NASA Reveals Weather On Planet Almost 300 Light Years Away

By Jeffrey Rapaport | Published

The achievement is breathtaking. NASA’s famous James Webb Space Telescope has successfully mapped the weather on a fiery gas-giant exoplanet, dubbed WASP-43 b (not a catchy name, but we’ll forgive it). If that was not cool enough, the far-off planet is nearly 280 light-years distant from our pale blue dot. 

Atmospheric Analysis

Of course, the fascinating insights were obtained through impressive, state-of-the-art technology, alongside an international team of scientists. The relevant tech being precise brightness measurements stemming from the mid-infrared spectrum.

These light and color-based measurements were fused with uber-advanced 3D climate modeling alongside prior data from other telescopes. The result was an in-depth look at the atmospheric conditions governing this distant world.

To understand what NASA revealed about the weather on WASP-43 b, experts often describe it as “hot Jupiter.” The straight-to-the point description means the cosmic sphere is a type of exoplanet comparable in size to our solar system’s own Jupiter. However, this exoplanet retains significantly higher temperatures. 

Proximity and Effects

The temperature different is because WASP-43b lies uncommonly close to its host star. With an orbit only 1.3 million miles away from its own Sun, far closer than Mercury is to our Sun, this proximity turns the exoplanet into a veritable inferno.

Additionally, WASP-43 is tidally locked, meaning that one side of the planet has no choice but to constantly face the star, thus receiving a never ending sun bath of perpetual daylight. While the whole other side is shrouded in eternal darkness. 

Temperature Extremes

NASA’s groundbreaking research into the exoplanet’s weather reveals the dayside endures blistering temperatures, averaging about 2,300 degrees Fahrenheit (or 1,250 degrees Celsius). This temperature is indeed hot enough to melt iron. Somewhat contrasting this scorcher, the night side’s temperature drops to around half the dayside inferno, to nearly 1,100 degrees Fahrenheit (600 degrees Celsius). Dense clouds high in the alien sky help mitigate the infrared light.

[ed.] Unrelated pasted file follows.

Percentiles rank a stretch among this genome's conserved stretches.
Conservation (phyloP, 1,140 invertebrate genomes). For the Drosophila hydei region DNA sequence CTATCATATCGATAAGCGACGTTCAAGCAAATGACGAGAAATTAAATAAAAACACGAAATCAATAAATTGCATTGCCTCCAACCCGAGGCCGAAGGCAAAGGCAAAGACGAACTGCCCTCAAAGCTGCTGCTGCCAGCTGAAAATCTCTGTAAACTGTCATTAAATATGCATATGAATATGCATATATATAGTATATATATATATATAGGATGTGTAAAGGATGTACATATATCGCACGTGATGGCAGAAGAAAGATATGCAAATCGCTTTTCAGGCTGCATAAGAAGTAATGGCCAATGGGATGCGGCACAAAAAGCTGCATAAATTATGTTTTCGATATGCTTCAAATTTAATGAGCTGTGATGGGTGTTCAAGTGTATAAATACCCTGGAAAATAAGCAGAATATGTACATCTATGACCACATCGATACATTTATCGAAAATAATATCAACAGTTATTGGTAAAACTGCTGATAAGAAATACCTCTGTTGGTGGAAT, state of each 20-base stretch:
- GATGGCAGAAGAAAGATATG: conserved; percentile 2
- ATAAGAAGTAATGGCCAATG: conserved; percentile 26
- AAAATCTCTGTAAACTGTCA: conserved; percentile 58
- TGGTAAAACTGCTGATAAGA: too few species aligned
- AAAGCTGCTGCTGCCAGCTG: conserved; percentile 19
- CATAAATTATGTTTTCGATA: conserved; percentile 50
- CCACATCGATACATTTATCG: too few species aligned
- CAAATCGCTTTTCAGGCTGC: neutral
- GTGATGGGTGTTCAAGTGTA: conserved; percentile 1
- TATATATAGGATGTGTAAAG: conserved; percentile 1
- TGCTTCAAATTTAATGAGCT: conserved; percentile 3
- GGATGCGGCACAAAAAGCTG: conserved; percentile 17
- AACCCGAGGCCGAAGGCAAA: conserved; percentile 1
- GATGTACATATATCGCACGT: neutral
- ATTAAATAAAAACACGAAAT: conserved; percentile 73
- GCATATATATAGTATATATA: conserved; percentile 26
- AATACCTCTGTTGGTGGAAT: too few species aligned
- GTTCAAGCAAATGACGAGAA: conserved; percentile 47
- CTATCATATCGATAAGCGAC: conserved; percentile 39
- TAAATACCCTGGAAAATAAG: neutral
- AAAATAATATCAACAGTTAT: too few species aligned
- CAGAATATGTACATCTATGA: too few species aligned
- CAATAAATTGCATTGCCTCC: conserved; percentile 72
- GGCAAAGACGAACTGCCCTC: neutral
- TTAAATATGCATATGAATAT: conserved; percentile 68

Supersonic Winds And Chemistry

The telescope made other startling discoveries, especially about the planet’s high-speed equatorial winds. These gusts exceed 5,000 miles an hour, enabling a comparably speedy blend of atmospheric gases. Because of this sci-fi movie setting, namely the swift onslaught of supersonic winds, the planet’s hottest point shifts dramatically and unusually eastward. 

Additionally, NASA’s James Webb Space Telescope permitted the team to evaluate, beyond the planet’s weather, the chemical composition of its atmosphere. The researchers learned that, although water vapor exists on either side of the planet (dayside or nightside) there is an odd lack of methane. According to conventional science, methane should be both stable and observable on the “cooler” night side. 

Methane Mystery

dark matter fast radio bursts

A co-author of the research, Open University’s Joanna Barstow, voiced that the stirring lack of methane implies a frighteningly fast rate of atmospheric circulation. The rapid exchange of atmospheric gases prohibits methane from settling, unable to slow, the gas is rendered detectable. Meanwhile, the incredibly powerful winds and their mixture of mixed gases created a uniform atmospheric chemistry across the planet. 

Spectacular Webb Telescope

Ultimately, while the NASA study advances fundamental insights into the dynamics of WASP-43 and exoplanet weather patterns generally, it also showcases the spectacular capabilities of the Webb Space Telescope. Part of Webb’s Early Release Science program, the observation offers robust, reliable data, enriching our understanding of our complex cosmos. 

Source: NASA

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